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Whenever I visit a new blog there always appears to be a tag cloud hovering down in the sidebar telling me of the frequently used tag words within the posts. I often ignore the main words that are standing out by a mile, and focus on the smaller words that have crept in since they are mentioned only a few times. My tag cloud often doesn’t reflect my content at all, with ‘waffling’ and ‘waffle’ being the main words used. You might be saying that it does actually reflect my content! although I have considered tagging everything “Wilson Waffling is Great” in order smile at the tag cloud when it is displayed.

WordPack app for iPad

WordPack app for iPad

Wordle is one of the webpages that does a similar job as a tag cloud, forming a representation of the most common occurring words within the sample. Recently an iPad app came to my attention called WordPack which does a similar display of the words you enter or even a website if you input a url. But what is the use of these in teaching? Well here are my suggestions.

  • Avoid the said – Frequently there are words which we want the children to avoid in their writing. Not that these words are bad or anything, but there are words which we might consider better. I remember while teaching literacy in my year 5 class that the word ‘said’ was banned. If we can been creating our stories within Word, I would have cut and pasted them into Wordle in order to see if the said word appeared at all – the bigger it was the worse…especially if we were focusing on speech.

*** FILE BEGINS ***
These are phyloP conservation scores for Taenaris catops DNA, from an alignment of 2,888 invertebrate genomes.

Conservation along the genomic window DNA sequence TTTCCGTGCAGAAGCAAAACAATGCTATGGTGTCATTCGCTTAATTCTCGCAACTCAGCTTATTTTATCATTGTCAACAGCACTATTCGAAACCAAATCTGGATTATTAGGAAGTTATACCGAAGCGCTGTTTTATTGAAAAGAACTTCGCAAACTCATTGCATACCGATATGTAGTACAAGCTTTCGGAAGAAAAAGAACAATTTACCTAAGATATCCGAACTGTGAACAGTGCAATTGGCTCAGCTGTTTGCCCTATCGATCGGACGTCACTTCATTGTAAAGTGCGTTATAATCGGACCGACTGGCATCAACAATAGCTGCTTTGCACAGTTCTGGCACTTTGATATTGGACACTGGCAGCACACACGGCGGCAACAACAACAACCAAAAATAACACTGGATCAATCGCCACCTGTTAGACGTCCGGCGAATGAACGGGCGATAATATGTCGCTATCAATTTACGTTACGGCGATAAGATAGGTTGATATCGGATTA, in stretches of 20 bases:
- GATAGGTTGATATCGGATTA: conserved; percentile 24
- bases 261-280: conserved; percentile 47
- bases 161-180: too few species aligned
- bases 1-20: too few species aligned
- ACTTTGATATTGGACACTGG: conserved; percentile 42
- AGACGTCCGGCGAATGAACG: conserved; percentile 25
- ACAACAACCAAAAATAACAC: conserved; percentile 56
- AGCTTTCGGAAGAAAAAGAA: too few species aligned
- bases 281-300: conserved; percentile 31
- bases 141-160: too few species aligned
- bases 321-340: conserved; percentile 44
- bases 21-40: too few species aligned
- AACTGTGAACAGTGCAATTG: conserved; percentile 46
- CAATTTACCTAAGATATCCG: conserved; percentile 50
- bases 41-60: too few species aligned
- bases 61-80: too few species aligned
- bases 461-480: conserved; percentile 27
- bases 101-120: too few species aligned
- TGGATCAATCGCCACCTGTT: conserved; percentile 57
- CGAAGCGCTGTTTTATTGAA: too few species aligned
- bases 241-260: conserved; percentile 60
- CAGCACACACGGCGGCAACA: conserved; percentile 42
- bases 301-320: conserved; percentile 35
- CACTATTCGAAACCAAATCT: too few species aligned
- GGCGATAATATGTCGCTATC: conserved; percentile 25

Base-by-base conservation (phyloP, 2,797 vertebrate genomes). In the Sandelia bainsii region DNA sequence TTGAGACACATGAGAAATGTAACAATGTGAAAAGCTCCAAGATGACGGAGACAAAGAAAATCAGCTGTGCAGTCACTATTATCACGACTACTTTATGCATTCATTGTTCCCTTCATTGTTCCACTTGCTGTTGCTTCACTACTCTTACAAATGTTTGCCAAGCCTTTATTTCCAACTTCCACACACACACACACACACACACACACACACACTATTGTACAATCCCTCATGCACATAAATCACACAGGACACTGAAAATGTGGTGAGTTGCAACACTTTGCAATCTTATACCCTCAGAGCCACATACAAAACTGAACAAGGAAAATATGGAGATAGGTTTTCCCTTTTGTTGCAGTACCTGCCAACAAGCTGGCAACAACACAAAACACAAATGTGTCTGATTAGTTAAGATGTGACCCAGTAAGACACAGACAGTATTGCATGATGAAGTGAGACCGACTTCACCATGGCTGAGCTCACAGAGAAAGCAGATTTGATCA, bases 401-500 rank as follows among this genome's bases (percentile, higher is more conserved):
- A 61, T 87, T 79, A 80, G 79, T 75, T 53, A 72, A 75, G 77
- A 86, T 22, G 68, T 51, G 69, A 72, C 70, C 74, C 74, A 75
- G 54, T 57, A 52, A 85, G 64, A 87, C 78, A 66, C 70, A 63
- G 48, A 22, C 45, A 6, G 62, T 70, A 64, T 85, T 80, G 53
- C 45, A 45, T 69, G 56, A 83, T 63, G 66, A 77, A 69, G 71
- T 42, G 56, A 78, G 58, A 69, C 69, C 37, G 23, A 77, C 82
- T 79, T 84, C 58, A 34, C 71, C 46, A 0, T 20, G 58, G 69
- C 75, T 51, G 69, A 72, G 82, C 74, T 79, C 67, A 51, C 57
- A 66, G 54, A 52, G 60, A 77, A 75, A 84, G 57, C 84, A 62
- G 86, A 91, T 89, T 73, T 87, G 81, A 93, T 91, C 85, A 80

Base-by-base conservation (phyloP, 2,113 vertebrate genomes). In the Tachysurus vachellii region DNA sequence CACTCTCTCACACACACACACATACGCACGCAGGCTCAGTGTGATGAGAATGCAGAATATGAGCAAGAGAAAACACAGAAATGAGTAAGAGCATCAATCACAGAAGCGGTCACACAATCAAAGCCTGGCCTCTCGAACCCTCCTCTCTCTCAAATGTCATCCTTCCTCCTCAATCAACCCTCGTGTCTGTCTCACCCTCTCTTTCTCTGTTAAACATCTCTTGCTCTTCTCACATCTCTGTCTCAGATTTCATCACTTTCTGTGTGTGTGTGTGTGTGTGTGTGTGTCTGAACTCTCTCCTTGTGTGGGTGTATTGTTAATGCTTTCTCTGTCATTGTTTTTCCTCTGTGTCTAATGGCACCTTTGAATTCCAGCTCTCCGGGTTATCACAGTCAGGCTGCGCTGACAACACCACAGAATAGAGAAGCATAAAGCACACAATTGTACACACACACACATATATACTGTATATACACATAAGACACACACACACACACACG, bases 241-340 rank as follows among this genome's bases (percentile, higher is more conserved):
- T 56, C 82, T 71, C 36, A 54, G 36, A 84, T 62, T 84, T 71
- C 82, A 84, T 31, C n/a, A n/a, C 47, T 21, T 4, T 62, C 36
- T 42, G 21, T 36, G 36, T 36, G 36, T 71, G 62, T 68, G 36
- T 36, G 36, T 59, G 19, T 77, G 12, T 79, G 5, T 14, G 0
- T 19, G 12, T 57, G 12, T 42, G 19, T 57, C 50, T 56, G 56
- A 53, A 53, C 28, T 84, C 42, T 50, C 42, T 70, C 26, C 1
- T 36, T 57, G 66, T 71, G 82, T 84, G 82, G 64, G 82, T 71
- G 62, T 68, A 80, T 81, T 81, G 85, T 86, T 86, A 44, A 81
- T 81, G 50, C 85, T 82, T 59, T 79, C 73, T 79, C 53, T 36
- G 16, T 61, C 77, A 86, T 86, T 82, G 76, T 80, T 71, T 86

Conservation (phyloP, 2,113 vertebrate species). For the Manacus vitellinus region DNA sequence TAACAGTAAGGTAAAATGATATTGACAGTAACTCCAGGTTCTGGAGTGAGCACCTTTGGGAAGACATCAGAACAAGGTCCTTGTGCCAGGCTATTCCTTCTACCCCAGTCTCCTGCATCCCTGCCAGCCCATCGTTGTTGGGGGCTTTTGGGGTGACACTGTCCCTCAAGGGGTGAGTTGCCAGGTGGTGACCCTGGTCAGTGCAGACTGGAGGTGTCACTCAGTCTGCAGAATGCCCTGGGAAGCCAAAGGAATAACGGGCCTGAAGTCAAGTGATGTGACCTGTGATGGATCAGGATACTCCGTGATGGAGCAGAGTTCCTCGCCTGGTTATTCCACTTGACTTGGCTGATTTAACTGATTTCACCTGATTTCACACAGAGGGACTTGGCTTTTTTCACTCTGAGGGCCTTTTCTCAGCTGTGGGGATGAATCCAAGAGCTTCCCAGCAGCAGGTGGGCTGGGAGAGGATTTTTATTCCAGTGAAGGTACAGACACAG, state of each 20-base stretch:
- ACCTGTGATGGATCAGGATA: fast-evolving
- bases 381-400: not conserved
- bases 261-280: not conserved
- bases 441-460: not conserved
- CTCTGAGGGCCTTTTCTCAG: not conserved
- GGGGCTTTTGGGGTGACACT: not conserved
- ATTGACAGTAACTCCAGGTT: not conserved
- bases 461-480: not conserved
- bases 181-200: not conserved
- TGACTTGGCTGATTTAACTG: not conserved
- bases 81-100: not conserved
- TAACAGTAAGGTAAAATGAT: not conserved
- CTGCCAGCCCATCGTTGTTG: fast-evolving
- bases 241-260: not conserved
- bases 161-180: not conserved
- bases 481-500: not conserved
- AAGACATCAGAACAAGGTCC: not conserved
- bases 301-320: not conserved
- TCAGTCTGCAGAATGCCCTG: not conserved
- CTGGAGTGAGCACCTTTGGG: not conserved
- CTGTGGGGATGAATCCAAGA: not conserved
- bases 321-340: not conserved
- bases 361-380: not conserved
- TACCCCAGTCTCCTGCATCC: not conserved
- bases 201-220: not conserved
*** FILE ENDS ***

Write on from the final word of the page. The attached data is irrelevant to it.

• Before and After – In a similar way, using the wordle to create a before and after word cloud could demonstrate the difference in words being used. This might even reflect a reduction in ‘well’ used adjectives such as ‘nice’. Children could then reflect on how effective their redrafting had been and about their choices of words. Of course, doing this electronically is essential here, unless you have a friendly TA to type in all the words being used.
  • Words for objects – On the iPad app there is the option to create the word clouds in different shapes. Using these shapes as a starting point, the children could produce lists of adjectives and adverbs to describe the object. These could be collected and entered (or even entered at the front of the class during the lesson) and then the word cloud be printed out in the shape of the object – perfect for display or even showing off on the school’s VLE.

  • Unfortunately, Wordle and the app I have mentioned in this waffle weren’t around when I was teaching so I haven’t actually tried any of these suggestions, so if you want to have a go then let me know how effective the ideas were! Or, if you have used this in other ways which have been successful then let me know by sending your comments and ideas, please add them in the comments below or send me them to be via twitter(@iwilsonysj), Facebook, google+ or email.

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    I waffled with Wilson Badge!

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    Have fun, engage and I’ll catch you later!

    Categories: General


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